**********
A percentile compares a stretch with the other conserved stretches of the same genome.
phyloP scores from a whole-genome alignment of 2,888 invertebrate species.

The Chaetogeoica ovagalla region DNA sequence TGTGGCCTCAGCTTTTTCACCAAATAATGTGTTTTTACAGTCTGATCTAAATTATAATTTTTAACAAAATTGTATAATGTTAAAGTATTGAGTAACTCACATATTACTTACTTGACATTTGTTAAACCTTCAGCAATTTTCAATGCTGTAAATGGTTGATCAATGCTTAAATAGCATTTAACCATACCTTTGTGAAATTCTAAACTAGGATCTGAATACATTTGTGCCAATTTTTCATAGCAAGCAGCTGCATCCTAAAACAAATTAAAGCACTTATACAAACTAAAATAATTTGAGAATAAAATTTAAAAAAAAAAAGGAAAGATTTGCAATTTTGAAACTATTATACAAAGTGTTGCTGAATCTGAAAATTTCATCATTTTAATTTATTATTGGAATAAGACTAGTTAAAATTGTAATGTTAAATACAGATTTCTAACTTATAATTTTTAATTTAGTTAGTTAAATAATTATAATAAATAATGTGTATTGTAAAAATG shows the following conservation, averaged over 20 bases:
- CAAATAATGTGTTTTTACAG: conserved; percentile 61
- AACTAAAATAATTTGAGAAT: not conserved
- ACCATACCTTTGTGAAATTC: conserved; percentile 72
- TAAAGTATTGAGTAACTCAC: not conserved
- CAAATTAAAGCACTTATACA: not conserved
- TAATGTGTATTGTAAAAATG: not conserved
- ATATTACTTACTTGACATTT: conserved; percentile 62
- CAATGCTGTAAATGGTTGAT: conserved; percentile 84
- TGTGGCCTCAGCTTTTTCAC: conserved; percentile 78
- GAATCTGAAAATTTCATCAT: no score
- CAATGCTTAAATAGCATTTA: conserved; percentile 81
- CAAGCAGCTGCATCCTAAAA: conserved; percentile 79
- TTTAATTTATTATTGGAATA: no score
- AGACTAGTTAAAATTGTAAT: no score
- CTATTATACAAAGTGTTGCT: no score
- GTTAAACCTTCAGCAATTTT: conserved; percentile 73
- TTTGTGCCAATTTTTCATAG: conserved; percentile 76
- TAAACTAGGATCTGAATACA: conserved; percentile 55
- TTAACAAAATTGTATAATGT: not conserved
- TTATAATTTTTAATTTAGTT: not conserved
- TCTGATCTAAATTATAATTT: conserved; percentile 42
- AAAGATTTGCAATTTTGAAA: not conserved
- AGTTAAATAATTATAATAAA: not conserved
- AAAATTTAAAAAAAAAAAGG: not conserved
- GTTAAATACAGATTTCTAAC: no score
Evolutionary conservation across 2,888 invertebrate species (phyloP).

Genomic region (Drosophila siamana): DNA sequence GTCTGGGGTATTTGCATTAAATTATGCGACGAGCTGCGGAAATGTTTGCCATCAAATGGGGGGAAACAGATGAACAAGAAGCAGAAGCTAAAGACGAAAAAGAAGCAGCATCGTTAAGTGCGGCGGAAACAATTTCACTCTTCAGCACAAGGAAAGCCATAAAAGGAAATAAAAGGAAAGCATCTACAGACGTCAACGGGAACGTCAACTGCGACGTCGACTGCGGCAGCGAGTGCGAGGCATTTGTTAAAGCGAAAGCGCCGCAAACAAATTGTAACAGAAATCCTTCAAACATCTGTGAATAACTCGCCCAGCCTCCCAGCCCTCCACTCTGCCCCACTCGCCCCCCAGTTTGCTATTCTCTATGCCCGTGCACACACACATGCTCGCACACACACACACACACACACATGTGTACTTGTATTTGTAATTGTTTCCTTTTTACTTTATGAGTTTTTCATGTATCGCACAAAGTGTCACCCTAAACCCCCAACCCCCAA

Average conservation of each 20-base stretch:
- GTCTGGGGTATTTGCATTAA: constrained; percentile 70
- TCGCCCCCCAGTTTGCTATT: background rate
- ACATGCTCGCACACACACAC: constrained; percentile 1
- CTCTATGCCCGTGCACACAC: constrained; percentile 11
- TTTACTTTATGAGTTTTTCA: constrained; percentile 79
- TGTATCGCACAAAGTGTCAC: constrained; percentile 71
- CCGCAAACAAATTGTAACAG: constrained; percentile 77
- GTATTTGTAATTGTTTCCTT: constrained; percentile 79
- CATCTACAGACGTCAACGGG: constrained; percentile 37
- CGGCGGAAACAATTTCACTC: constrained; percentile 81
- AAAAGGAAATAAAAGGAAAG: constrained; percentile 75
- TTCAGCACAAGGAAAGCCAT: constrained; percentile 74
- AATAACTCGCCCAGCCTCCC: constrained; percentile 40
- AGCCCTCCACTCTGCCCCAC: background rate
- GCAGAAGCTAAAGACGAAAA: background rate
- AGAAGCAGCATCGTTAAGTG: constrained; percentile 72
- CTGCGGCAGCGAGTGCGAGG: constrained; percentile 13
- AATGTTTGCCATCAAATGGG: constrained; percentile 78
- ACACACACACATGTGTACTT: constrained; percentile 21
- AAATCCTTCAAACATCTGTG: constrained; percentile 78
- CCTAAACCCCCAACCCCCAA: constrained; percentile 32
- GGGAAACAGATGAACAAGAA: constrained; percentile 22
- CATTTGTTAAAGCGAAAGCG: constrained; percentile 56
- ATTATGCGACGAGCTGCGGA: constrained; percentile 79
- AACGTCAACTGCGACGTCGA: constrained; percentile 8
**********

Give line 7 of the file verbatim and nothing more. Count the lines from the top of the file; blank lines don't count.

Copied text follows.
- TAAAGTATTGAGTAACTCAC: not conserved